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DrTak - That is a perfect example of the obvious cognitive abilities these Greys and other Parrots have. :)

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Moussa really shocked me today with his apparent understanding of something I said. He was hanging out in the kitchen with me, as he often does, sitting in front of the stereo (I think he likes the music). I was sitting at the table working on something and casually looked up and said, "Moussa, wanna split a nut butter sandwich?" He immediately fluttered over to the table and climbed up my arm to sit on my shoulder expectantly, where he did when we shared a nut butter sandwich once before. Now this is not a common behavior for him to come to me when I casually talk to him like that. And he's hardly ever willing to sit still on my shoulder when I'm sitting in the kitchen like that. And I had not made any move to get anything out or start fixing the sandwich; I was just sitting quietly at the table. When I got up and took the jar of almond butter out of the fridge, he squealed excitedly, like he totally knew what I was about to do.

 

I only shared a sandwich like that with him once before! And I don't even know if I used those words before. But he seemed to understand what I said and all the implications of it! (Or else, he just plain read my mind, which is also possible) :)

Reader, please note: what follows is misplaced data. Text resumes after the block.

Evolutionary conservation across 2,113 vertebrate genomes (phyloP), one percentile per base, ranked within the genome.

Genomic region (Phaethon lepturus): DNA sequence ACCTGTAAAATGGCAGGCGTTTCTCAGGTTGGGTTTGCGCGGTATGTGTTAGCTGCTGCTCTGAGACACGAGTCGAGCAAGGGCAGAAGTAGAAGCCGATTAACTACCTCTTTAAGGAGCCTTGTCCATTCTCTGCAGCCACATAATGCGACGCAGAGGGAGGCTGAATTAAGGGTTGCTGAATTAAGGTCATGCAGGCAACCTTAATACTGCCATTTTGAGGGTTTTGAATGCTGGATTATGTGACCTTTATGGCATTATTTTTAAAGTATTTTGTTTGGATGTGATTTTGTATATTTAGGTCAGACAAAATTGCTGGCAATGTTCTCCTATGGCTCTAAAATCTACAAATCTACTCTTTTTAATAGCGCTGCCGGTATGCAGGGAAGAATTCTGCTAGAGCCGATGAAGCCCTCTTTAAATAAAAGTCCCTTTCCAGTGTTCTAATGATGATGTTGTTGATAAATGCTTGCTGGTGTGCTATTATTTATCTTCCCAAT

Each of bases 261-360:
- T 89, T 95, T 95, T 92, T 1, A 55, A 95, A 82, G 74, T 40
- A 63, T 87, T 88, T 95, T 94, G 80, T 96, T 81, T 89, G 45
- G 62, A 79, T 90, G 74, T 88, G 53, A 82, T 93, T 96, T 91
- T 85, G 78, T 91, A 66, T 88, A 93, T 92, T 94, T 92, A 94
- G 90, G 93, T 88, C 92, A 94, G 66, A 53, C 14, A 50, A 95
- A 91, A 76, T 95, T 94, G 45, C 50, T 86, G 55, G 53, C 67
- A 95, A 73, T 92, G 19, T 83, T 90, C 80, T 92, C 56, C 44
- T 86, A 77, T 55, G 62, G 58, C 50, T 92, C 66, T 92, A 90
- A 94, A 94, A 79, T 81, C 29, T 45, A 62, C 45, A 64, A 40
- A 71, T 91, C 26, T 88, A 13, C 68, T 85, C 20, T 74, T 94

This little guy just continues to amaze me.

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You all will want to know about Arielle, a macaw with more than FOUR THOUSAND words and phrases. You can read about her in Michael Dalton's book Another Kind of Mind and about other talking birds, mostly greys, at parrotspeech@yahoogroups.com . Paco is a 15 yo rescue I've had nearly 3 yrs. He has jokes that he made up, sometimes will practice new words or new intonations, and understands most of what I say, like

I already put it in your bowl. Go look.

which he did immediatrly tonight, first time i ever said anything like that.

Aloha

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One of the funniest things I saw: We had acquired the dog who was VERY interested in Tumnus. Anytime the bird would flap and make a raucous the dog would charge the cage and bark. We would get on the dog and say NO! in a sharp voice which would get the dog to quit. One time the dog was just curious about Tumnus and calmly walked up to the cage and sat down and watched him. Tumnus looked down at the dog and said in a rather low voice - No. Made my day!!

Edited by djohnson
fixed a typo

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One of my dogs is particularly "yappy." I have had to call in a dog trainer, and now I say "no bark" to Frankie whenever he starts up his barking. Well, as you might guess, Morgan, my CAG, now helps me with this. If Frankie starts barking, Morgan is quick to say, "No bark!!" It's soooooooooooo cute!!

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My CAG is 4 years old. I've only had her for two weeks. When I got Kaleah I was told she didn't talk at all, but to my surprise she does! Not a lot mind you, just simple "hello" and the occasional "pretty bird", but she always uses "hello" appropriately. When I come home she will let out a delighted whistle and say hello. When the phone rings she says hello again, but with an inflection in her voice that sounds like it's a question, and she only says it if I pick up the phone. If the phone is not answered and the caller hangs up before the answering machine picks up, Kaleah will still copy its beep because she knows that a second after the phone stops ringing the answering machine will kick in and eventually make the same beep.